Starring James Franco, Freida Pinto, John Lithgow, Andy Serkis; Directed by Rupert Wyatt
At a secret research lab, behind a movie screen, a gaggle of scientists in white smocks bearing the logos of a series of Hollywood studios are busily examining and tinkering with experiments. Down one corridor are a series of glass-enclosed cages, which contain individual apes, chimps and monkeys. They are jumping around, sticking their hands out of food slots, and barking out calls and yelps.
The lead scientist, working nearby with protective goggles and gloves and using calipers, meticulously mixes a neon green concoction in a glass tube, which bears a label reading, “Planet of the Apes (1968).” He inserts a syringe into the metal end of the tube and draws out some of the glowing elixir and takes the filled syringe to one of the chimps strapped to an examination table. After pausing to absorb the gravity of what he is about to do and looking gravely at his scientific assistants — who are monitoring readouts, IV drips, and vital signs — the scientist injects the supine chimp.
At first nothing happens. The researchers look around at each other with expressions of failure and disappointment. Then, the chimp starts making sporadic movements, the monitors start beeping, the blood pressure gauge fluctuates, the chimp’s arms strain against the restraints, his chest heaves and falls, his head trashes from side to side. The researchers scramble to administer drugs and turn knobs to settle the chimp down. The scientist put his hand on the chimp’s shoulder and, leaning over the chimp, entreats him to calm down. The chimp responds to this and softens his thrashing. Then, as the scientist continues to hover over him, the chimp looks up at the scientist with now glowing green eyes and blurts out:
“Take your stinking hands off me, you damned dirty filmmaker!”
The scientist and technicians all gasp and look around at each other with stunned amazement. The experiment worked! Their new drug rapidly increased the mental capacity of this non-human species. But, their amazement is also tinged with horror due to the caustic nature of the chimp’s first utterance. Not knowing what else to say or do, the lead scientist interjects, “You can talk!” The chimp just rolls his eyes, and replies, “Well, duh.”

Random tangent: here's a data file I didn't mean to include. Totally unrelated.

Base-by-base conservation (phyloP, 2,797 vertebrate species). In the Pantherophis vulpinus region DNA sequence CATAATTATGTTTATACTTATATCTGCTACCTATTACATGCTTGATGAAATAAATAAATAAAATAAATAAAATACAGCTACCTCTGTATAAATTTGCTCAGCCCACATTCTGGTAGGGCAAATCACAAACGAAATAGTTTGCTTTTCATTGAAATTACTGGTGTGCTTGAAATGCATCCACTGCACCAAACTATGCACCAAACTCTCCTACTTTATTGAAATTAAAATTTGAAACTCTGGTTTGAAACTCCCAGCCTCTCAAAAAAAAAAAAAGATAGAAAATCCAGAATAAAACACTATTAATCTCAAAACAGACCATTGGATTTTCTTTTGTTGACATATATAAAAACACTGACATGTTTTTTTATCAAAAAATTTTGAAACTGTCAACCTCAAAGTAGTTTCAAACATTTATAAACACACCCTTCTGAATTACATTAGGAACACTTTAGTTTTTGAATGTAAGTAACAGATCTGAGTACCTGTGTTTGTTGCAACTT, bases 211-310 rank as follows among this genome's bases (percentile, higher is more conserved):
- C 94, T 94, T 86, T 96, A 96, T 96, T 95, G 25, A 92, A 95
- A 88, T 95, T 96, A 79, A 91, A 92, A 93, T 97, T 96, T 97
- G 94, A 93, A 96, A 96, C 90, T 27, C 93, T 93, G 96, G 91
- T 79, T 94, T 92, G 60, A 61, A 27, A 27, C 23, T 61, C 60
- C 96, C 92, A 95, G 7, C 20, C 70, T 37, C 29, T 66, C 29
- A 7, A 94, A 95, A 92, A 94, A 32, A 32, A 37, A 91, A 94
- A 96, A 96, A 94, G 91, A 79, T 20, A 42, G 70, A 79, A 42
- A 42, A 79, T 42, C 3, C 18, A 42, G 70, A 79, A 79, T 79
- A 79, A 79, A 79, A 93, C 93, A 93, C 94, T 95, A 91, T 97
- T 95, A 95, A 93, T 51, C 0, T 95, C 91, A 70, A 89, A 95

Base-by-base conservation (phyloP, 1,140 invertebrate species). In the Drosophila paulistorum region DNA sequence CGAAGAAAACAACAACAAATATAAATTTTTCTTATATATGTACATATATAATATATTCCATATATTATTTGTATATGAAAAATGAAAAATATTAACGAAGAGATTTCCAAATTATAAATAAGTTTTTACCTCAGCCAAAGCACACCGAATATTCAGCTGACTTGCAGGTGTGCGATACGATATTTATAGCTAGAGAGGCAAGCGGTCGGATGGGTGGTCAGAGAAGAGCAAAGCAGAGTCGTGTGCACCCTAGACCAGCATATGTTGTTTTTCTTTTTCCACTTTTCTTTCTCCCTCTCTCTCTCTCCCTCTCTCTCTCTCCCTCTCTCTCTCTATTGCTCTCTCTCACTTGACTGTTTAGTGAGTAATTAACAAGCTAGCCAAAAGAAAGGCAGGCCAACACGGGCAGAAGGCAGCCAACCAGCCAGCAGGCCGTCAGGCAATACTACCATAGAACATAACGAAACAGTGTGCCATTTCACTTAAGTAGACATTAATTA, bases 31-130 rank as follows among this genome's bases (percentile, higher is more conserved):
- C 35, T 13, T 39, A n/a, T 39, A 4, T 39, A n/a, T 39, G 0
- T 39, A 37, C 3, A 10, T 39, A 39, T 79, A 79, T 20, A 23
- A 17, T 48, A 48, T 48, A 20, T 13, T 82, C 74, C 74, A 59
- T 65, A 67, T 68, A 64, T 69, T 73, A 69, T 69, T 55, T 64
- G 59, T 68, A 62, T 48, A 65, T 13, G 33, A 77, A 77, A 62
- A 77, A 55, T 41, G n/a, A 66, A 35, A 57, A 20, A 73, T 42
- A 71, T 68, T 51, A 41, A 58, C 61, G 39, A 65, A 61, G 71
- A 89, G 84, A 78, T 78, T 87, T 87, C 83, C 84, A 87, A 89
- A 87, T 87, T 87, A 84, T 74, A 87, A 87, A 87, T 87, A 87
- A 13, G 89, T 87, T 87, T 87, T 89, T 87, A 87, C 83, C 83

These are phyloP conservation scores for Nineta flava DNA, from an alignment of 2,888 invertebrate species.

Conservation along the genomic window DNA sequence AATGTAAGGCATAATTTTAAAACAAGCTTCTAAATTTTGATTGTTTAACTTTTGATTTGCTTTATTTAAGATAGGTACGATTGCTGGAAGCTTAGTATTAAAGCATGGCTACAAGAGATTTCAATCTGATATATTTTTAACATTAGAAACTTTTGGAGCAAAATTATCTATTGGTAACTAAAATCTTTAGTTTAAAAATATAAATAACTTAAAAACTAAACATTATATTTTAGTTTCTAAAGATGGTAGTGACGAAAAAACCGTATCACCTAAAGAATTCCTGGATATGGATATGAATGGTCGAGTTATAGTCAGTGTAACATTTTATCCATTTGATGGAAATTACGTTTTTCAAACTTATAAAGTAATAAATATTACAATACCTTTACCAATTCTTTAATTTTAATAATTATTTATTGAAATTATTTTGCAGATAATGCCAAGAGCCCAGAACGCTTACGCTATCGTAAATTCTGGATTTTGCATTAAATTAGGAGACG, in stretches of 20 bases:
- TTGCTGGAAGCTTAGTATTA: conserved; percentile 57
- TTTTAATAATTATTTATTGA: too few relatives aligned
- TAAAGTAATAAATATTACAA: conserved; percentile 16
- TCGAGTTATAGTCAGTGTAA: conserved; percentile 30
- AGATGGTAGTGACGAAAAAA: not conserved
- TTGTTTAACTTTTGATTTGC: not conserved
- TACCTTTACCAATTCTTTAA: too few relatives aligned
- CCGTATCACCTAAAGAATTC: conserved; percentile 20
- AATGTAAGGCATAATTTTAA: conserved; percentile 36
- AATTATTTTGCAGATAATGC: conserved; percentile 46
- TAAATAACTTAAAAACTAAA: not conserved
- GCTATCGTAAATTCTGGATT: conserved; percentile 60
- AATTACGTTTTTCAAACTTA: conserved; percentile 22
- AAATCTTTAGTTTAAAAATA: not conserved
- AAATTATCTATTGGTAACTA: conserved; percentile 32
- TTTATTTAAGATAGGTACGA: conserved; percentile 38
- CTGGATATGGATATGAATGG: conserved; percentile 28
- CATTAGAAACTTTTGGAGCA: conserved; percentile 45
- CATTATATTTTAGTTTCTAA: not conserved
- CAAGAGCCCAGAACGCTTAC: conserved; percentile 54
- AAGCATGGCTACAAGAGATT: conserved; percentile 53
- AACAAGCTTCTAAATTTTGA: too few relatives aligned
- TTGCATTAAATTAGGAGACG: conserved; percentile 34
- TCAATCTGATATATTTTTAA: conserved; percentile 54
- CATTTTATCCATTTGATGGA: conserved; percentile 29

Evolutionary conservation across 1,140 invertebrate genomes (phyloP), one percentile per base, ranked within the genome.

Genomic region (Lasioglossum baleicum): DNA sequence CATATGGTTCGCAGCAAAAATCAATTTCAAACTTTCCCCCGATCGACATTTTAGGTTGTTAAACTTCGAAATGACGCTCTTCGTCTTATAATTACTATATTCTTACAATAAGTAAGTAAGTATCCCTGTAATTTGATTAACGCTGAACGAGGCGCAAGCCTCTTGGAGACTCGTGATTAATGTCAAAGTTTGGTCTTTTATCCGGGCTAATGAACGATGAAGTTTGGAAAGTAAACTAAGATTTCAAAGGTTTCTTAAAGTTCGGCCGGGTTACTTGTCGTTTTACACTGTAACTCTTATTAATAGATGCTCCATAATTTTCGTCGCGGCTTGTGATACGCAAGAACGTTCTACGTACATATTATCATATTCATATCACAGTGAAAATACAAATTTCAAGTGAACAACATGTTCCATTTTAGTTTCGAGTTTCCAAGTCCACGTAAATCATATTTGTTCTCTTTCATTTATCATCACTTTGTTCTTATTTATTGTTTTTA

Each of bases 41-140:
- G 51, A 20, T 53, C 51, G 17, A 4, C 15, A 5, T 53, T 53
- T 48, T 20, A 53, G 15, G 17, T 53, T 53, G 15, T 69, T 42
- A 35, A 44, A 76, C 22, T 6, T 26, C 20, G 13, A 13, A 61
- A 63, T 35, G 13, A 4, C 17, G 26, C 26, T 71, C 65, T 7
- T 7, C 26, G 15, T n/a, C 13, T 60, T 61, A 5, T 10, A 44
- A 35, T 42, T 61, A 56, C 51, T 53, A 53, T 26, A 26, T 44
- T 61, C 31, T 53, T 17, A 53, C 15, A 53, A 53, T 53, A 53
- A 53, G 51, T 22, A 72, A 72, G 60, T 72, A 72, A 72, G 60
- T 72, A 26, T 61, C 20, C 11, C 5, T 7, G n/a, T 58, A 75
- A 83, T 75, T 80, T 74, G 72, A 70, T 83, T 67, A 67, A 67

Still reeling from drug’s results, the scientist asks the chimp if he knows who and where he is. The chimp looks around the room and sees the movie screen on one wall. The chimp turns back to the scientist and responds, “I appear to be in a movie theater.” And, after some searching pauses, continues, “Uh that must mean that I’m a film critic.”
“That’s right,” responds the scientist. “We want to show you a movie and have you tell us what you think. Are you willing to do that?” The chimp, with frustrated irritation, says, “Yeah, I can do that. It is why you injected me with your serum, isn’t it? To test my reactions to your movie. Well, go ahead, show your worst.”
The scientist pushes a button and the table angles upward so that the chimp can see the screen. The lab grows dim as a movie appears. The scientist and technicians monitor equipment as the film plays out. It’s of a movie called Rise of the Planet of the Apes. When the film ends and the lights are brought back up, the lead scientist, after a pause, asks the chimp, “Well, what did you think?”
The chimp looks up and says, “Oh my God. It’s back. It’s the same. All the time, it was… You finally really did it. You remade a cherished film genre into a television episode!” The scientist asks, “Does this mean you didn’t like it?” To which the chimp replies, “I can’t help thinking that somewhere in the universe there has to be something better than this film. Has to be. One with better dialogue and more thoughtfully metaphorical about racial discrimination, mental illness, science and religion.”
“But we added great special effects,” implores the scientist. “The chimps are all motion-capture digitally enhanced to make them look real. We updated the story and action for today’s audiences with thrilling chases. We give them what they want — remakes of remakes.” To which the chimp intones, “You know the saying, filmmaker see, filmmaker do — over and over again!”
“But…” the scientist interjects. “But nothing,” interrupts the chimp. “The dialogue is stilted, the acting is stiff, the reactions by the humans are predictable and clichéd. Let me put it this way, ‘Beware the rebooted film, for it is the filmmaker’s pawn. Alone among god’s genres, it kills imagination and exists for sport or lust or greed. Yea, it will murder a great film to possess that brother’s largess. Let it not breed in great numbers, for it will make a desert of this home theater and yours. Shun it; drive it back into its canister lair, for it is the harbinger of disappointment.’”
The scientist dejectedly looks around at his colleagues. One of the technicians finally asks, “Doctor, what have we done?!” The scientist responds, “You are right, I have always known about film critics. From the evidence, I believe their wisdom must walk hand and hand with their vituperation. Their criticisms must rule their brains. They must be warlike creatures who give battle to every film around them, even themselves.”
Hearing this, the chimp cries out, “You Maniacs! You ruined it! Ah, damn you! God damn you all to hell!” With that the chimp starts to get violently agitated. So, the technicians quickly wheel him back to a cage as the chimp screams, “It’s a mad house! A mad house!” One of the technicians inquires of the lead scientist, “What will he find out there, doctor?” To which the scientists responds, “His destiny.”
Turning back to the technician, the scientist says, “Let’s try this again — see if we can get better results. Bring me another chimp.”
Doug Young is the film critic for The Colorado Statesman. He also works in the Hickenlooper administration as an environmental policy advisor.